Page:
Young, Black and Getting into the Public-Sector

By ENPress in Blog, Internships, VolunteeringComments Off on Young, Black and Getting into the Public-Sector
Michael Asimah

Michael Asimah writes about his turbulent journey into the public sector…

“It was supposed to be straightforward, after all that was what my Master’s Degree was for. However, my journey following university has been one of difficulty.

After completing my first degree, I had no idea what I wanted to do so when I was presented with the option to study a Master’s Degree I took it in hope that an extra year would provide me with the clarity I needed.

My ambitions to get into a public-sector career started after I’d arrived home from university. I spent days refining my CV and cover letter and browsing websites like Indeed for hours on end. During this period, I also signed up to the Civil Service job portal and began my journey to become a Civil Servant. I applied for the Civil Service Fast Stream for the first time, which was the beginning of my frustrations as the rejections started to arrive.

After my Master’s graduation ceremony in January 2017, it was back to the drawing board. I applied for an internship with the Organisation for Economic Co-operation and Development (OECD) Anti-Corruption office and it seemed certain I’d be shortlisted, except it was only open to students. During my communication with the OECD, they advised me to inquire if my university would extend my student status for internships, but I was informed that this was no longer possible and thus I was ruled unsuitable. Shortly after that, I gained my first interview with Intelligence Squared for their work experience programme, however again – I was unsuccessful.

More disappointing interviews followed with the Department of Education, Transparency International and various others, so I decided I needed to strengthen my CV. I volunteered with the Citizens Advice Bureau as a Researcher in working on a project to document the experiences and problems encountered by homeless people using housing charities and local housing associations. Following this experience, I had more interviews, most notably with the Institute for Business Ethics (IBE) and the Department for Work and Pensions. The latter went well, and I left feeling positive, then came the feedback: I’d scored enough to meet the minimum criteria, yet due to the volume of applications received, the pass mark was raised, and I’d fallen short. This was devastating news and it severely knocked my confidence. Likewise, the interview with the IBE also proved unsuccessful.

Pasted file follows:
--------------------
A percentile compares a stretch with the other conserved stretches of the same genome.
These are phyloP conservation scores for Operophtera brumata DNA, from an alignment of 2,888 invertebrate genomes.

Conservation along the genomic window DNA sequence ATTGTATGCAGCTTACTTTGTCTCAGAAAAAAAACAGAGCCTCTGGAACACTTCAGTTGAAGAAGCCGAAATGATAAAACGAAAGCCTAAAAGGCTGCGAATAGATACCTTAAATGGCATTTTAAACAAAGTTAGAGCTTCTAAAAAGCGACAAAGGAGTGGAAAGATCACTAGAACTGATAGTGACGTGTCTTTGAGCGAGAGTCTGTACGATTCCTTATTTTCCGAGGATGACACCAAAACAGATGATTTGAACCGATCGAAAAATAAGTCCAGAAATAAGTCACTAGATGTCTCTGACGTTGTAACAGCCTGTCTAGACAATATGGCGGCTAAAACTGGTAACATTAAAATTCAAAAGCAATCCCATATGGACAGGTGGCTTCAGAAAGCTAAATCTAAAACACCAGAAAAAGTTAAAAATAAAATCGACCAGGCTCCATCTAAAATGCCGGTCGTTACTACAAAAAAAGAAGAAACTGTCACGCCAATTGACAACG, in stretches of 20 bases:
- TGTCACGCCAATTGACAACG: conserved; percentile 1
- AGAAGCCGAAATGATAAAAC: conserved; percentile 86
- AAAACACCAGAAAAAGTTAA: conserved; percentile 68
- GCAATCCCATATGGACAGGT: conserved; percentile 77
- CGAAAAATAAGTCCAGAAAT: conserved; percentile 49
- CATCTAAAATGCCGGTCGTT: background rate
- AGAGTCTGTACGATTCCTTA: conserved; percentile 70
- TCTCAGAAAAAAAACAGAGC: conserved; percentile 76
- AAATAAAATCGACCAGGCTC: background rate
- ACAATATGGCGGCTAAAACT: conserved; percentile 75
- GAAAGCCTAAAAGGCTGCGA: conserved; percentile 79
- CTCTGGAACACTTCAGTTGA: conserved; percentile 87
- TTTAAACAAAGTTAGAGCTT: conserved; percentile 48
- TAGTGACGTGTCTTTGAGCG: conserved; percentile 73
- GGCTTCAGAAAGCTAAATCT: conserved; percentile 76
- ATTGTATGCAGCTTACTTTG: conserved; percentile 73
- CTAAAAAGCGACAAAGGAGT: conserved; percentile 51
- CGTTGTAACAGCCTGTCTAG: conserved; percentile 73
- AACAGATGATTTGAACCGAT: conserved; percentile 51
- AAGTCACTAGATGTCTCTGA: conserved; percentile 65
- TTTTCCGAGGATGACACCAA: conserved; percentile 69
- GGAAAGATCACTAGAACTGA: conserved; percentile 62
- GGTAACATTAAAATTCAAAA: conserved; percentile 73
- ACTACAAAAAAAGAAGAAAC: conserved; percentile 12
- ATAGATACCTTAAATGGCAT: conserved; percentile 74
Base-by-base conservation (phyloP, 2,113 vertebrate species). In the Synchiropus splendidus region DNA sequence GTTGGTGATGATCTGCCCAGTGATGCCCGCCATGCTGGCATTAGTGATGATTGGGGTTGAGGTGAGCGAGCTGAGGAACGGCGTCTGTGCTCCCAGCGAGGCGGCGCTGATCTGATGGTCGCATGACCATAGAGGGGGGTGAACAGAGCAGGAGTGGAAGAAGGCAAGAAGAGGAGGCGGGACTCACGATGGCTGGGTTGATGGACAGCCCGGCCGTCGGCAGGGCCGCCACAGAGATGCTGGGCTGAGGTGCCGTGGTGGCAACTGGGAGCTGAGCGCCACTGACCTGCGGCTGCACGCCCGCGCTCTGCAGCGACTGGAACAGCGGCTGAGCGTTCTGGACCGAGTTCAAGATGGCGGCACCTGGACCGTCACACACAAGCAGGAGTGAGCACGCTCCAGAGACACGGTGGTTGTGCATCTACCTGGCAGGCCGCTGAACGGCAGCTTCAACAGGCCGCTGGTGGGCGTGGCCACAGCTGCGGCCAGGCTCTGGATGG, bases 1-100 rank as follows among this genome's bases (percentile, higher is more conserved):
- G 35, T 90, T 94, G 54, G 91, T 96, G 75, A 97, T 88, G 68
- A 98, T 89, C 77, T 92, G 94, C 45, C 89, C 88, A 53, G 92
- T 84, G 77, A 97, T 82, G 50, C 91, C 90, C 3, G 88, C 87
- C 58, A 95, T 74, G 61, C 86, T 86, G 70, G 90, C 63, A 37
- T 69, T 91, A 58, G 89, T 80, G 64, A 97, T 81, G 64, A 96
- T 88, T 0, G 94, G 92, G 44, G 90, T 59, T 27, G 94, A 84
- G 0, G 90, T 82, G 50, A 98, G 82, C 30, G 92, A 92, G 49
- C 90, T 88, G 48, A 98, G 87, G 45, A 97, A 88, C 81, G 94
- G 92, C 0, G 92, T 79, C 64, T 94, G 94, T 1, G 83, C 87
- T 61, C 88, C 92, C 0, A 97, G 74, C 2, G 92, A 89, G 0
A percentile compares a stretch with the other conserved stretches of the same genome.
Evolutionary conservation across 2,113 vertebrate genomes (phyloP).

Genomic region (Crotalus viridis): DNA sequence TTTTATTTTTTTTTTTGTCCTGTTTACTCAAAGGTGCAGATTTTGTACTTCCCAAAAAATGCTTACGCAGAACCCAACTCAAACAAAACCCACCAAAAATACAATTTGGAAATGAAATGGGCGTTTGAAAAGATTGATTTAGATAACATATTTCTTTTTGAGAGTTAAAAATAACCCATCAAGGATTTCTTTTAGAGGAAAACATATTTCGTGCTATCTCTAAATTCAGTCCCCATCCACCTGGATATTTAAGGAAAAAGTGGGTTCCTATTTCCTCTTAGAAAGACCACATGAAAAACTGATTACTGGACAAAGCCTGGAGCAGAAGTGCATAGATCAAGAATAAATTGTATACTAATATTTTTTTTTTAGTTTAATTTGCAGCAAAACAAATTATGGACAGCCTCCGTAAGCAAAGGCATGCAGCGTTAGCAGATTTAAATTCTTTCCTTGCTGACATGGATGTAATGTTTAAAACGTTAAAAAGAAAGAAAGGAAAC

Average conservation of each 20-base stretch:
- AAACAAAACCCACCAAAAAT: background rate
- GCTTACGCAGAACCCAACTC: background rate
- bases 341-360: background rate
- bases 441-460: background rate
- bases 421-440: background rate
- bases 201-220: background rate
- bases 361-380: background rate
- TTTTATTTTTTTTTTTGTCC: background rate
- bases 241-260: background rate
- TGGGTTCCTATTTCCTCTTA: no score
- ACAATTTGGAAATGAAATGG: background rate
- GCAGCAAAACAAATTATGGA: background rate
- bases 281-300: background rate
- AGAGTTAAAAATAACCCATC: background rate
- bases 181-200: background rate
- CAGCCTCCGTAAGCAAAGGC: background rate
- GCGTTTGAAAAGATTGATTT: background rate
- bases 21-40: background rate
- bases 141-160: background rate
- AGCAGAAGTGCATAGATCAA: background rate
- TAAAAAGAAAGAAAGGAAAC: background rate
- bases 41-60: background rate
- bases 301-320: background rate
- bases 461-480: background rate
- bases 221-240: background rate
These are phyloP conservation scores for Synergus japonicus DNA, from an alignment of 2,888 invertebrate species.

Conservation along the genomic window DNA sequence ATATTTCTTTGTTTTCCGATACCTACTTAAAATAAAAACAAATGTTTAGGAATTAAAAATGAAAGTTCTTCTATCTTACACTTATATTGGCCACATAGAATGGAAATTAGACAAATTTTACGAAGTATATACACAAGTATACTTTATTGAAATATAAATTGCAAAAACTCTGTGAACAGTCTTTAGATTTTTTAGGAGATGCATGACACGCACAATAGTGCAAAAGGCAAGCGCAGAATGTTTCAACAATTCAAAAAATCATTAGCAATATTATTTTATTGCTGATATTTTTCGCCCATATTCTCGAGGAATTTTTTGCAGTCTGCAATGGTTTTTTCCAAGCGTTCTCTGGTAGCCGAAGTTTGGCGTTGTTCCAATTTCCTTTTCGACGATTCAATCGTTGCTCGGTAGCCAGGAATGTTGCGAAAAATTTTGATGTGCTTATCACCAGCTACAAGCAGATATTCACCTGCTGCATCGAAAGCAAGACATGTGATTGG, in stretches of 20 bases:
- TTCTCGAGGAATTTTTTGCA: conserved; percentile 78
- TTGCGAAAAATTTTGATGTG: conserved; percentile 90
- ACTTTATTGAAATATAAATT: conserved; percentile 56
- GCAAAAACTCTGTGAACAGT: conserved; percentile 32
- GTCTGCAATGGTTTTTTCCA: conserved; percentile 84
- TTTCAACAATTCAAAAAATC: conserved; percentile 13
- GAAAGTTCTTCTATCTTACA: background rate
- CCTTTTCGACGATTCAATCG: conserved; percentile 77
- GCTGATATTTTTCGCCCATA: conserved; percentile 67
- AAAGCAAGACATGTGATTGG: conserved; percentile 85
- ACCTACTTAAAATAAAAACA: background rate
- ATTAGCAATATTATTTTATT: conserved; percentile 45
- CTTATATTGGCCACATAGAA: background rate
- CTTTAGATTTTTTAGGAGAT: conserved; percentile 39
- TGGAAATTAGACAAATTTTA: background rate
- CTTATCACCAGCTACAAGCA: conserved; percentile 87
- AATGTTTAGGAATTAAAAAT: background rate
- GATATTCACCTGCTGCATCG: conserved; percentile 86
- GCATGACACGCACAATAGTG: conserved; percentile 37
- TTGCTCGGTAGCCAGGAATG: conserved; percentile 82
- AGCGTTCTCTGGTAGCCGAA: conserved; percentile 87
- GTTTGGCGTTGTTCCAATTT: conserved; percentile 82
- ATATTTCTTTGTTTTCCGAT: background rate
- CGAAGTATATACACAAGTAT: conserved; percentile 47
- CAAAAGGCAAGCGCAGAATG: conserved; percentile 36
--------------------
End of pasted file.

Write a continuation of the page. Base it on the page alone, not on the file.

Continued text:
Following Elevation Network’s Great Debate Tour 2017, I impressed the founder of the event by articulately expressing my opinions and following a conversation with him he offered to help me obtain work experience. Shortly after, I started a six-week work experience programme in the busy office of a prominent MP. Within this period, I undertook an interview for a permanent role in another MPs office, yet once again it was unsuccessful as they went for “a more experienced candidate”. My time in Parliament soon came to an end and what seemed like a breakthrough soon fizzled away and it was back to reality.

As 2018 got underway, I was back to the applications. I was fortunate to secure a 3-month internship with GovRisk – a training and consultancy firm that specialises in anti-corruption training. I was invited onto a joint project with The Department for International Trade, The Foreign and Commonwealth Office and the Department for International Development aimed at producing anti- corruption advice for exporters. Towards the end of my internship, I developed a working relationship with one of the civil servants on the project and they offered to help me with an application to the Home Office to be a User Researcher. After a series of phone interviews, written assessments and presentations, the verdict was yet another failure to progress past the interview and assessment stage.

What was supposed to be a straightforward journey has in fact, turned out to be a stern test of my resilience. Nevertheless, as I await my breakthrough with hope, I find it useful to look back at my journey and how I got here and I find it gives me the strength to keep on going.”

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